Fashioning Apollo: How the Spacesuit Was Designed
What Neil Armstrong has to do with combinatorial creativity, underdog innovators, and sports bras.
By Maria Popova
So begins UC Berkeley architecture professor Nicholas de Monchaux’s Spacesuit: Fashioning Apollo — a fascinating voyage into the sartorial history of space flight through the parallel history of one of its key technologies: the spacesuit. Blending material science, iconic photography, and intriguing trivia (did you know that the Apollo mission’s computer-backup system was crafted into a binary pattern that was then physically woven into ropes?), the book itself is cleverly constructed as a series of layers corresponding to the 21 layers of the Apollo spacesuit.
The story of the Apollo spacesuit is the surprising tale of an unexpected victory: that of Playtex, maker of bras and girdles, over the large military-industrial contractors better positioned to secure the spacesuit contract. This book tells the story of this victory, and analyzes both the Playtex suit — a 21-layer, complex assemblage — and its ‘hard’ competitors. It is the clean lines of the latter that have traditionally captured designers’ imaginations: one noted critic described the AX-3 ‘hard’ suit as ‘the most beautiful thing I have ever seen.'”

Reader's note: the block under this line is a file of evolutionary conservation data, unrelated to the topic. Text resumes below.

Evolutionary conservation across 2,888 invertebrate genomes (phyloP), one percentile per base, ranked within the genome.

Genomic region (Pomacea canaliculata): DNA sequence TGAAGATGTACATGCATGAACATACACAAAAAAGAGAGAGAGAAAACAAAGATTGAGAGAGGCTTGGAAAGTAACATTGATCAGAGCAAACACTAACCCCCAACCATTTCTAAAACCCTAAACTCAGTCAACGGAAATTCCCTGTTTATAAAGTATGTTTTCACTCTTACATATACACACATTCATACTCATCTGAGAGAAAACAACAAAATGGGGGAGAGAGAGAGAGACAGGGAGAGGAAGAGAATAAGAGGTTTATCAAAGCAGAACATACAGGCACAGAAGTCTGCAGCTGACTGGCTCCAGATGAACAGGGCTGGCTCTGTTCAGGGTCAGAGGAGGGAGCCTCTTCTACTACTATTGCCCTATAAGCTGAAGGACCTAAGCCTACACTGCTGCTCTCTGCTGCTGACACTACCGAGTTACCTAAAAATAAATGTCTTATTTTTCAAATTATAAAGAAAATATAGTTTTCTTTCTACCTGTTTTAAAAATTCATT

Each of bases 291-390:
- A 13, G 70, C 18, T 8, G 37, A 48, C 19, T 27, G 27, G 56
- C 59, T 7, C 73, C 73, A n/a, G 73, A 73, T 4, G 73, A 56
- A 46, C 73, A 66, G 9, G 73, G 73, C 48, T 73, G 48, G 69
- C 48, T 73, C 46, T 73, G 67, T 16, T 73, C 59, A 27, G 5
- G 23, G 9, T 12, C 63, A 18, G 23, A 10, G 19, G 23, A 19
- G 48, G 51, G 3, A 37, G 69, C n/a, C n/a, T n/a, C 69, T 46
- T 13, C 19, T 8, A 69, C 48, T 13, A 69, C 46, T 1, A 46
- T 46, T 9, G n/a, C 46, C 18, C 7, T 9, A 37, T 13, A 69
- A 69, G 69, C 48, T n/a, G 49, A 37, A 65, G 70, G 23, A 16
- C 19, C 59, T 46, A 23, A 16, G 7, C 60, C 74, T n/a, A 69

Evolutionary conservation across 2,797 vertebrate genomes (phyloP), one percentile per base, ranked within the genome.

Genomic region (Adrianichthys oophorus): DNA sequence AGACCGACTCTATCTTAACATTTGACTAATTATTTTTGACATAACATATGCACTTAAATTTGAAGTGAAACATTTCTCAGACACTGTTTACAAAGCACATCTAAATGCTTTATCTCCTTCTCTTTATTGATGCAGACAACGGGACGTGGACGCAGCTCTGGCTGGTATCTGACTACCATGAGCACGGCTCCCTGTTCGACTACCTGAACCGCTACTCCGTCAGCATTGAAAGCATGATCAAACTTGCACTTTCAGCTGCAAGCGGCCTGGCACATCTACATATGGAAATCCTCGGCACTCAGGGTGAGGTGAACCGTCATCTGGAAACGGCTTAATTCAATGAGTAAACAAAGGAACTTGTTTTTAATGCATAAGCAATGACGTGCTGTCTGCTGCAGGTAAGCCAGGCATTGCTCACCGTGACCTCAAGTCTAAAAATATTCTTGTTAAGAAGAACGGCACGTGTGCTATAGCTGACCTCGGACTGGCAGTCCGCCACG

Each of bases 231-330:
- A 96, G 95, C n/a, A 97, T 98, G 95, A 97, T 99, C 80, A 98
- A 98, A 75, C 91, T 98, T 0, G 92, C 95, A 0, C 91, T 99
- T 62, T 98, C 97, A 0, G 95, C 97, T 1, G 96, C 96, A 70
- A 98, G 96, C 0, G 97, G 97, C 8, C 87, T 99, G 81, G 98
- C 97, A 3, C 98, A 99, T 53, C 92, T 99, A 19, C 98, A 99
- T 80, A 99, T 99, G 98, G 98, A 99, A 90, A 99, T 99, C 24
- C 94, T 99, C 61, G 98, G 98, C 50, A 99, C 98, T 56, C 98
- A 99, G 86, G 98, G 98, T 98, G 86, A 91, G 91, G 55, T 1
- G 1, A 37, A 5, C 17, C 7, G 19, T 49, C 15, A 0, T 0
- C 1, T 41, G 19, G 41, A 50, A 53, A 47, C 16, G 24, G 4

For more on these competitors, as well as the evolution of the spacesuit over the following decades, see The Smithsonian’s excellent Spacesuits: The Smithsonian National Air and Space Museum Collection.)
A space suit is made out of a flight suit, a Goodrich tire, a bra, a girdle, a raincoat, a tomato worm. An American rocket ship is made out of a nuclear weapon, and a German ballistic missile; a ‘space program’ — a new organization with new goals — is made out of preexisting military, scholarly, and industrial institutions and techniques.”
Published December 28, 2011